Washington, D.C.

And The Solar Decathlon Winner Is...
October 16, 2009

Score another one for German engineering. Out on the National Mall in Washington, D.C., this week, the Energy Department has been hosting its fourth-ever Solar Decathlon—a competition among 20 designs for solar-powered houses from around the world. The houses compete across ten categories (hence "decathlon"), ranging from the amount of electricity they can feed back to the grid to the quality of parties they can host.

Moneyball
October 12, 2009

Geithner and Summers go to tennis camp.

How Legitimate Is the G20?
September 29, 2009

Strong advocates of our new G20 process are convinced that it will bring legitimacy to international economic policy discussions, rule-making, and crisis interventions. Certainly, it’s better than the G7/G8 pretending to run things--after all, who elected them? But who elected the G20? The answer is: No one. And, in case you were wondering, there is no application form to join the G20 (although you can crash the party if you have the right friends, e.g., Spain). The G20 has appointed themselves as the world’s “economic governing council” (to quote Gordon Brown). Is this a good idea? Not reall

The Gazillion Man March
September 15, 2009

The conservative echo chamber continues to play "telephone" with its estimates of the crowds at the 9/12 protest. Follow along: 1) On his radio show yesterday, Glenn Beck claimed that the London Telegraph "quote[d] a source from the Park Service, the National Park Service, saying that it is the largest march on Washington ever." 2) Not exactly: The Telegraph printed no such thing.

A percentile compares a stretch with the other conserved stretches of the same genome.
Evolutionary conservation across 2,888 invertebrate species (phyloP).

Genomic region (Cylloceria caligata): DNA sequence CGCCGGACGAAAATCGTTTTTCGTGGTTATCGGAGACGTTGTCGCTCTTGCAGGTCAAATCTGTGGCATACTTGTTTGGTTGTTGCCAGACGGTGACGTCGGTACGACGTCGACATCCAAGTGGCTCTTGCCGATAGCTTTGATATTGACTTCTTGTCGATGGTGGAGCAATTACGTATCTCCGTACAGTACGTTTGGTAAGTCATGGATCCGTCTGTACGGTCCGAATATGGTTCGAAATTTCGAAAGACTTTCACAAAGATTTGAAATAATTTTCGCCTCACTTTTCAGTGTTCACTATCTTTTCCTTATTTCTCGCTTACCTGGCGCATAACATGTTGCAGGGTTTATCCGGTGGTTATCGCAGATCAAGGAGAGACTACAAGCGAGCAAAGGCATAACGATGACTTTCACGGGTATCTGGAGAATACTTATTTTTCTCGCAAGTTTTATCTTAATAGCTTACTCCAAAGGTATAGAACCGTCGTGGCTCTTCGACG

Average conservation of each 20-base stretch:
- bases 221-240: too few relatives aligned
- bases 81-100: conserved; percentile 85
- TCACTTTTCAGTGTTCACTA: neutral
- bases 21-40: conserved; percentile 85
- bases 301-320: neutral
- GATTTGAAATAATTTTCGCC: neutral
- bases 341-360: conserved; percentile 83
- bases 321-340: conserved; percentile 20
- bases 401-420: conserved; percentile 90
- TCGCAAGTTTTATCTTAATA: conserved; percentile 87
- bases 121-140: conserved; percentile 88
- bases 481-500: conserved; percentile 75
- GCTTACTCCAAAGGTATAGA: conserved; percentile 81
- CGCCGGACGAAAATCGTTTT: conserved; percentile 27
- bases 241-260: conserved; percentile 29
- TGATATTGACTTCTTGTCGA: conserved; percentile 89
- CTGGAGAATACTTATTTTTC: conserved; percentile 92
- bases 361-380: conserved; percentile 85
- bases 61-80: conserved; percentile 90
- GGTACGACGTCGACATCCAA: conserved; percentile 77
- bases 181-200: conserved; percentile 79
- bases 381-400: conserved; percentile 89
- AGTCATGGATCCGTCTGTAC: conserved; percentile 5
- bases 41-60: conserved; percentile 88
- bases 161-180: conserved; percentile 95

When Thinking About the Front Page, Don't Forget the Back Yard
September 14, 2009

The food community in Washington, D.C., has been abuzz over the Michelle Obama-backed plan to open a farmers' market near the White House, starting Thursday. Powerful imagery, that: Think of the photos, with mounds of rosy tomatoes and peaches against that alabaster abode! Certainly a symbol of this administration’s commitment to sustainable agriculture, building off FLOTUS’s veggie garden on the lawn. Hang on, though. Other than the Obamas, pretty much nobody lives around Lafayette Park, where the new market is slated to open.

People and Metro Prosperity
September 04, 2009

  This week we’ve discussed several of the key ingredients for metropolitan economic prosperity and the policy issues affecting those success factors. Yet those of us at The Avenue don’t lie awake at night worrying about metro areas as places (well, maybe we dream about our favorite coffee spot or something). The ultimate measure of metropolitan performance, after all, is the level of prosperity enjoyed by its residents.  Why is it important to examine people and families through a metropolitan lens? First, most U.S.

So What Happens If There's No Climate Bill This Year?
September 01, 2009

The chances of global-warming legislation passing through the Senate before the end of the year are looking increasingly bleak. Onlookers had been expecting Barbara Boxer and John Kerry to introduce a comprehensive climate and energy bill on September 8, shortly after Congress returned from recess.

The Master of Money
June 03, 2009

Love and Warren Buffett.

Dodd Complex
June 03, 2009

The father, the son, and a Connecticut dynasty in peril.

The Best Addresses
December 03, 2008

Who's Your City?: How the Creative Economy is Making Where You Live the Most Important Decision of Your Life By Richard Florida (Basic Books, 374 pp., $26.95)   In 2002, with The Rise of the Creative Class, Richard Florida launched one of those terms or categories or ideas--there have been many--that try to structure our contemporary societies into something more complicated than the Marxian conflict between the owners of the means of production and those who are exploited as proletarians working on them.

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